Massachusetts Court Discusses Establishing the Standard of Care in a Fall Case

All falls can potentially cause harm but falls from roofs, and other high places typically cause critical injuries. Despite the severity of injuries suffered by people that fall from substantial heights, they can generally only recover damages if they can prove their falls were caused by another party’s carelessness. This requires, in part, proof of the applicable standard of care. As demonstrated in a recent Massachusetts ruling, the courts will only consider relevant evidence in determining what standard applies in fall cases. If you sustained injuries in a fall, you should meet with a trusted Massachusetts personal injury attorney to evaluate what damages you may be owed.

The Plaintiff’s Harm

It is alleged that the plaintiff worked for a roofing company the defendant hired to remove snow from the roof of one of its properties. While on the job, the plaintiff fell from the roof. He suffered significant injuries in the fall and subsequently filed a lawsuit against the defendant, alleging its negligence led to his fall and ensuing injuries.

Reportedly, before the trial, the plaintiff moved in limine for the court to admit Occupational Safety and Health Administration (OSHA) regulations and publications into evidence. The court denied the motion. The jury found in favor of the defendant, deeming the defendant thirty percent liable and the plaintiff seventy percent liable for the fall. The plaintiff appealed, arguing that the court abused its discretion in denying his motion in limine.

Establishing the Standard of Care in a Fall Case

The appellate court explained that the OSHA regulations the plaintiff sought to introduce pertained to fall protection and issuing citations at multi-employer worksites. In denying the plaintiff’s motion, the trial court ultimately determined that such regulations were irrelevant, as the defendant did not employ the plaintiff, and as the regulations only applied to workplace standards on construction sites, they did not set the standard of care.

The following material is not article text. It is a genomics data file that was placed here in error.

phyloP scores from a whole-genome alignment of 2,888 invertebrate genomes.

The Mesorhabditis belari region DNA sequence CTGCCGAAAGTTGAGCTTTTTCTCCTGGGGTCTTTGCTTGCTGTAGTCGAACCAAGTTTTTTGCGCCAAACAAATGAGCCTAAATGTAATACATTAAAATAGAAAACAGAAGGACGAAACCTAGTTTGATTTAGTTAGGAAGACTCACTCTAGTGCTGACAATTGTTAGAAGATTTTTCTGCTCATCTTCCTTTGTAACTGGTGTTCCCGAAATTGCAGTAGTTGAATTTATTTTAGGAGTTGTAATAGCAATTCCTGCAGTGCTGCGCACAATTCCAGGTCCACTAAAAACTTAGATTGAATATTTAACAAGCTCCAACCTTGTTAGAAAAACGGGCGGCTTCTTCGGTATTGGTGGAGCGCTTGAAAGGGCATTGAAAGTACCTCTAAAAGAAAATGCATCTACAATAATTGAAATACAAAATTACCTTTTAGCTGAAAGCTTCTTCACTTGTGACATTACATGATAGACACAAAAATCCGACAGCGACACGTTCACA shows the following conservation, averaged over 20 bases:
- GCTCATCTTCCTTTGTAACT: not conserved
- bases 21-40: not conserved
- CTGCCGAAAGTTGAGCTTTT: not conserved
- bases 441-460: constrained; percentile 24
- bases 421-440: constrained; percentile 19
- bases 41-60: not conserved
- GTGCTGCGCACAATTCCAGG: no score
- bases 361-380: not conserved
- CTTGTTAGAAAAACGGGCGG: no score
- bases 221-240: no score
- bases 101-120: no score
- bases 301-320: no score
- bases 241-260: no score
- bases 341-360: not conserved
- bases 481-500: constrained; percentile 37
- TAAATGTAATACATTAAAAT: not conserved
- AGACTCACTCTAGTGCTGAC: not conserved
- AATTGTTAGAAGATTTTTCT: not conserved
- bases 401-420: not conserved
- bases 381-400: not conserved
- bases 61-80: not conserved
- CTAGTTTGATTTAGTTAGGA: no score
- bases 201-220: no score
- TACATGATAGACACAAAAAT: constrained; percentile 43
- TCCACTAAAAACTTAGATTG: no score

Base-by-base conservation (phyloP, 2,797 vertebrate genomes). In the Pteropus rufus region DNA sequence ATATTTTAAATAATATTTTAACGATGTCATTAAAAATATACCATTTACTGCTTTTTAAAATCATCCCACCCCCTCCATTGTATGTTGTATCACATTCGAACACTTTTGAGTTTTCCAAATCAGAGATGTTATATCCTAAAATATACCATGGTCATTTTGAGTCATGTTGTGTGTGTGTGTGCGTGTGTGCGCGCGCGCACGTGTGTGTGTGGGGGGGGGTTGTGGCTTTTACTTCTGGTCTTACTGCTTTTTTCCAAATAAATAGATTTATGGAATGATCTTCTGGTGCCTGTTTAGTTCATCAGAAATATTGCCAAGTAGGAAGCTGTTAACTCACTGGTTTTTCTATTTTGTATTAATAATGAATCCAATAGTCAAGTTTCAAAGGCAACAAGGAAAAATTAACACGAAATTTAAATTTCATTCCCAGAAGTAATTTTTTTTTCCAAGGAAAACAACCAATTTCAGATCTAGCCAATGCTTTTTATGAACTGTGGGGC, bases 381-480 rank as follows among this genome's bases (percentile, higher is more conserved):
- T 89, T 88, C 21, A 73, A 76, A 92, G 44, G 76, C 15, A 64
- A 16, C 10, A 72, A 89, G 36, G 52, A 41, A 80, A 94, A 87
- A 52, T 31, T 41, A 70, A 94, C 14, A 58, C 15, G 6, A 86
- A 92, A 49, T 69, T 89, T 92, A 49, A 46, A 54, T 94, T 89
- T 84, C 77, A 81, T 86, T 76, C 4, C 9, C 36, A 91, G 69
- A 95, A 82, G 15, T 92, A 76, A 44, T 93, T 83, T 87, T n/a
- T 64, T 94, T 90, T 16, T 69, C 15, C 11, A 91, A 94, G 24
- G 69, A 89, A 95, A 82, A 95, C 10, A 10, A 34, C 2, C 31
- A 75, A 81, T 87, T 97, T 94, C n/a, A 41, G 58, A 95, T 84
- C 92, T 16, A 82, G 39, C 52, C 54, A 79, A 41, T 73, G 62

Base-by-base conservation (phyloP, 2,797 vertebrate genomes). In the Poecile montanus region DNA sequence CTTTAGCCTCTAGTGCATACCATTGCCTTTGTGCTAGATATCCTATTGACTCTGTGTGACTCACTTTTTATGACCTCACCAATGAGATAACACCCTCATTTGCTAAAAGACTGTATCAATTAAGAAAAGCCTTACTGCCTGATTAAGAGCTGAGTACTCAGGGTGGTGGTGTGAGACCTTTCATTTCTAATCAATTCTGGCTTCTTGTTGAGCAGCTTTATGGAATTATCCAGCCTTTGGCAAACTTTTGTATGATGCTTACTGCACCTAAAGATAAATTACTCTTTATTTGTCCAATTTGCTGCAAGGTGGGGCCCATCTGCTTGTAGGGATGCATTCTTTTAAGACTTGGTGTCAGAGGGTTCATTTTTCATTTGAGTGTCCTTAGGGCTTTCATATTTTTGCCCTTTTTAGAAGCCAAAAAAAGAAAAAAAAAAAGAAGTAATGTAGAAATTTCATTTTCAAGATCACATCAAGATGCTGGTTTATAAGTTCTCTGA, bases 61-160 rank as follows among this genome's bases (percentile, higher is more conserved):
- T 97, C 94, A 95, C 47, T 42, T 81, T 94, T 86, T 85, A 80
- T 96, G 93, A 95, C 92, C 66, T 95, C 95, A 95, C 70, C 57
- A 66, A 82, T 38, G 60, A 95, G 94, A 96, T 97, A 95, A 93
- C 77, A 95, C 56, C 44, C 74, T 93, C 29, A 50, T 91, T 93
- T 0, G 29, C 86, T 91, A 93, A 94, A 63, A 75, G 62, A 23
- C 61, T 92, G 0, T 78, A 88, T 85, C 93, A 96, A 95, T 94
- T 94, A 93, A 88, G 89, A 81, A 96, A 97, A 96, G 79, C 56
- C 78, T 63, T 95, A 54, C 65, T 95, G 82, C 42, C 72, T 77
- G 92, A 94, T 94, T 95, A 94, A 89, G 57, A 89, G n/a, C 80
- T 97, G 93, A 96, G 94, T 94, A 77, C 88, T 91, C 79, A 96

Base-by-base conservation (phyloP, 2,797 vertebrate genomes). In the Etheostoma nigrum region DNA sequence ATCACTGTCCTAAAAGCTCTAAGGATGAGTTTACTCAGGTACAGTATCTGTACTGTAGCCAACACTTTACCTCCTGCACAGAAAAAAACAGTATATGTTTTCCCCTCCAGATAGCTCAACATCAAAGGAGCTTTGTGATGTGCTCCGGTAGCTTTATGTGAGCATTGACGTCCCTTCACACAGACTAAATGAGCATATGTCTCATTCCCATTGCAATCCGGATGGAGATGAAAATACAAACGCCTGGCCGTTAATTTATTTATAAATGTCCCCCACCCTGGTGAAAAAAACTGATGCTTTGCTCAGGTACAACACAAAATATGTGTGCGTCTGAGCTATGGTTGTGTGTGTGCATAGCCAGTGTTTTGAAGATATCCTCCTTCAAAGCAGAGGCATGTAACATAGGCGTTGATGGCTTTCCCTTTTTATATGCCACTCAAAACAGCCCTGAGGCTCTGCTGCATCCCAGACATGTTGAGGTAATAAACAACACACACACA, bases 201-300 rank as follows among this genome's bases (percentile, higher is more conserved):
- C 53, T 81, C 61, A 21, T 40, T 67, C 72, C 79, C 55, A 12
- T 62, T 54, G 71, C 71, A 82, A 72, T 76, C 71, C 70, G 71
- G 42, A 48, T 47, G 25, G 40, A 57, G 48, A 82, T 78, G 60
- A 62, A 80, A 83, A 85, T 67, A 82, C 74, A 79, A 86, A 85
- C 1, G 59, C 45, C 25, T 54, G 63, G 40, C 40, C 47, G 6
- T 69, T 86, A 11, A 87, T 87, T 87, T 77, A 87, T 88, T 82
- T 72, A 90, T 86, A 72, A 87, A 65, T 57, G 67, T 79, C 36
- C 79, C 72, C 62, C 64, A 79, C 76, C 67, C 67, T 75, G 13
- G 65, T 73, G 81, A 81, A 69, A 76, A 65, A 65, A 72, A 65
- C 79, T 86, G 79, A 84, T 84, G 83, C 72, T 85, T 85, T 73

The appellate court found that the trial court did not abuse its discretion in denying the plaintiff’s motion. It noted that while violations of regulations can be used as evidence of negligence, the plaintiff did not demonstrate that the regulations in question were admissible for that purpose or were relevant to establishing the standard of care that applied to the defendant. Specifically, the plaintiff failed to explain how the OSHA regulations pertained to the determination of the common law standard of care imposed on a property owner. Thus, the appellate court affirmed the trial court ruling.

Speak to a Seasoned Massachusetts Attorney

Falls from high elevations often cause catastrophic injuries, and many people who suffer such harm can recover compensation for their losses. If you sustained devastating harm in an accident caused by another party’s negligence, you should speak to an attorney about your options for pursuing damages. John S. Moffa of the Law Offices of John S. Moffa is a seasoned personal injury attorney with the skills and resources needed to help you seek a just outcome, and if you engage his services, he will diligently pursue the best outcome possible in your case. You can reach Mr. Moffa through the online form or by calling 508-362-5554 to set up a conference.

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